NDS seeks clarification on NGO operation of government group homes
NDS met with the Department of Family and Community Services (FaCS) to discuss the process for transferring ownership and/or management of NSW Government-owned properties which providers occupy (under lease and other arrangements) to deliver disability services.
At the meeting, NDS raised several key questions that we have received from members. Key points from that discussion include:
- The process for FaCS houses occupied by providers under Deeds of License from the Department of Ageing, Disability and Home Care (ADHC) remains as advised. As reported by NDS, providers should still seek to nominate either a third party or themselves as a Specialist Disability Accommodation (SDA) provider.
- The process for Land & Housing Corporation proprieties occupied by providers (principally under leases from Housing NSW) will follow the same conversion process as those held under Deed of License but at a later point in time (definitely before June 2018).
- Houses in which there is some form of 'shared equity' (i.e. both the provider and the state government have an interest identified in or attached to the title deeds) will be dealt with on a on a case-by-case basis (also likely before June 2018).
- Providers are not compelled to report their SDA arrangements by 8 August (as advised in correspondence from ADHC); there will be no adverse consequences directly related to such a failure. However, it should be noted that failure to nominate an SDA provider slows the process whereby these properties can potentially be registered for SDA (see below). FaCS is happy to discuss with providers any concerns they have about nominating an SDA provider, including nominating themselves.
- Providers should be aware that failing to finalise arrangements for properties they are operating under lease and/or to advise FaCS that they require assistance to identify a potential SDA provider carries the following risks for Supported Independent Living (SIL) providers:
- Participants will transfer into the Scheme without the ability to claim for the SDA entitlement they may have in their plan;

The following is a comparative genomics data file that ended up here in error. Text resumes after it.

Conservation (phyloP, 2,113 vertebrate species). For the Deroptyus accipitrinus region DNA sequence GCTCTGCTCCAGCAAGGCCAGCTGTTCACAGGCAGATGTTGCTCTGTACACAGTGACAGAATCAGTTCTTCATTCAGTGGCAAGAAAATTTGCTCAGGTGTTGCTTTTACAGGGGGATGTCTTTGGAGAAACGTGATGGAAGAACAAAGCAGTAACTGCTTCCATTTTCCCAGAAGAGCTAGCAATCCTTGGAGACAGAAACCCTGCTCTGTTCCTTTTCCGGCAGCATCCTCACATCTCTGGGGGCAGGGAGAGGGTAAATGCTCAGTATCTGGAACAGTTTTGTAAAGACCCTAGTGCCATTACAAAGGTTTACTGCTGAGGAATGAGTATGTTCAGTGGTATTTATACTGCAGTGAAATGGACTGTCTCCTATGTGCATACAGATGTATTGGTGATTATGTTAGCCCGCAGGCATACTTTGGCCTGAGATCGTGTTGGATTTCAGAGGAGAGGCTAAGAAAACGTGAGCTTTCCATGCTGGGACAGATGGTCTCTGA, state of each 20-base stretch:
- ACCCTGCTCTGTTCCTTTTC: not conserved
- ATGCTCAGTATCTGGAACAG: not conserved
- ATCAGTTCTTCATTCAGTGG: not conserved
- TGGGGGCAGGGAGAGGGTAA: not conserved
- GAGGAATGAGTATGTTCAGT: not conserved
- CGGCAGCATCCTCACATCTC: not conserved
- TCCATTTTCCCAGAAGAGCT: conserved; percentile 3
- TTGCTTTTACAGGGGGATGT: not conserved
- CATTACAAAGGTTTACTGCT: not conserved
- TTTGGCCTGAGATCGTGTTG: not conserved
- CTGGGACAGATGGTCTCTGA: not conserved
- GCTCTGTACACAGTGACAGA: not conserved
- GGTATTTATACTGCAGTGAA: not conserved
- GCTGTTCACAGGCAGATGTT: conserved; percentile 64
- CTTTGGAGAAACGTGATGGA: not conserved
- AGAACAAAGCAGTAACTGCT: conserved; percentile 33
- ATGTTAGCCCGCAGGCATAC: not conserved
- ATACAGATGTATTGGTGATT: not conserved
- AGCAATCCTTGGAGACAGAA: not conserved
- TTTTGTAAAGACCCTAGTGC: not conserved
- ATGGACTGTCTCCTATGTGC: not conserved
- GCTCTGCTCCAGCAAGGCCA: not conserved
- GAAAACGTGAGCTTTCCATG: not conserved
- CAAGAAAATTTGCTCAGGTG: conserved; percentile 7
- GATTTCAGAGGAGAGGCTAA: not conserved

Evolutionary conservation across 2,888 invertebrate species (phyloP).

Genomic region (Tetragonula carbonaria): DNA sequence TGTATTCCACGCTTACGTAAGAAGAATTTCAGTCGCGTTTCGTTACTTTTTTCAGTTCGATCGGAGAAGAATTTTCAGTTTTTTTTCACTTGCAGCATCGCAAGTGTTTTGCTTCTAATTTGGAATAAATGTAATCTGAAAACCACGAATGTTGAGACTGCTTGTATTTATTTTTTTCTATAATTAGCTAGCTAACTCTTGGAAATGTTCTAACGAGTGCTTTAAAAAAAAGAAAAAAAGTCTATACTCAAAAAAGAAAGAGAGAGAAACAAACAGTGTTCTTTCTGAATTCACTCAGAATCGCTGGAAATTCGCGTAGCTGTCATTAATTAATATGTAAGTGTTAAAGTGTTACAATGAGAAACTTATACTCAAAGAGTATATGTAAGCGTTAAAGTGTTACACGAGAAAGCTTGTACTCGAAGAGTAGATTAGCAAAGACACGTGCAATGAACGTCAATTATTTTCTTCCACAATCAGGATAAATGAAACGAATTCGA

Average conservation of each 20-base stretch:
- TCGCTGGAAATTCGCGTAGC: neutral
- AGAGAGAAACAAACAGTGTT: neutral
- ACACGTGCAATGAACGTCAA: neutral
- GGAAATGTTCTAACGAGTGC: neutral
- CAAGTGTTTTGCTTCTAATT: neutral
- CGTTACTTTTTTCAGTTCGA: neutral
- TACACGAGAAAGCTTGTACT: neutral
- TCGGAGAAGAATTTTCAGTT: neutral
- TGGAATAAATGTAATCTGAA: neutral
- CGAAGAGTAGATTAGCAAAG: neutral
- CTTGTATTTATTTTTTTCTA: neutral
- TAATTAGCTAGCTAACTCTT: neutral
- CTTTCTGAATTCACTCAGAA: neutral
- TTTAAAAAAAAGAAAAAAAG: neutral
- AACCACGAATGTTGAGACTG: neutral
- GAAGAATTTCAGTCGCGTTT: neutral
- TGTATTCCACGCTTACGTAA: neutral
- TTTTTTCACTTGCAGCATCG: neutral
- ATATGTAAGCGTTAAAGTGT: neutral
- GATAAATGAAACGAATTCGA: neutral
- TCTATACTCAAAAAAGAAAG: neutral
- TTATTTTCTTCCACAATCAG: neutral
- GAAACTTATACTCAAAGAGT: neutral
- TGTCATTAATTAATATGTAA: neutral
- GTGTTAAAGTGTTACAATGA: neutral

- Providers risk the consequences of a lack of clarity around responsibility for maintenance and other matters which are the designated responsibility of the SDA provider; and
- It is unclear how rent and other payments which the owner (the NSW Government) will expect to receive from the property will be collected.
- Providers considering SDA registration have raised the concern that maintenance payments from FaCS to the SDA provider may be inadequate to cover the maintenance actually required for an individual property. In the discussion, FaCS indicated it understood that providers may require additional time to undertake their own due diligence in respect of the individual properties for which they are considering the SDA registration.
Where this involved a property inspection, and the inspection report differed substantially from the condition report FaCS commissioned, FaCS indicated a willingness to they to talk about the management of that divergence on a case-by-case basis. NDS welcomes the identification of a mechanism to address and manage this risk.
FaCS also stressed that Community Housing Providers (CHPs) now operate in a significantly less-regulated space than they have historically. This means they are not restricted to operating only in the locations where their head office is based. Providers can approach CHPs based anywhere in the state to be the SDA provider for the properties they occupy.
Providers have identified that the draft agreements developed by FaCS to govern the relationship between SIL and SDA providers have limitations. FaCS indicated that the state government's primary concern is with the terms of the lease and other agreements between the government and the SDA provider. This means that there may be scope for the SIL and SDA providers in each property to modify the template agreements provided by FaCS in ways more suitable to their needs, noting that this may give rise to other issues in the longer term.
Other risks for SIL providers remain their responsibility. It is a business judgement of each provider how they identify and manage those.
Further information sessions for affected providers have been promised.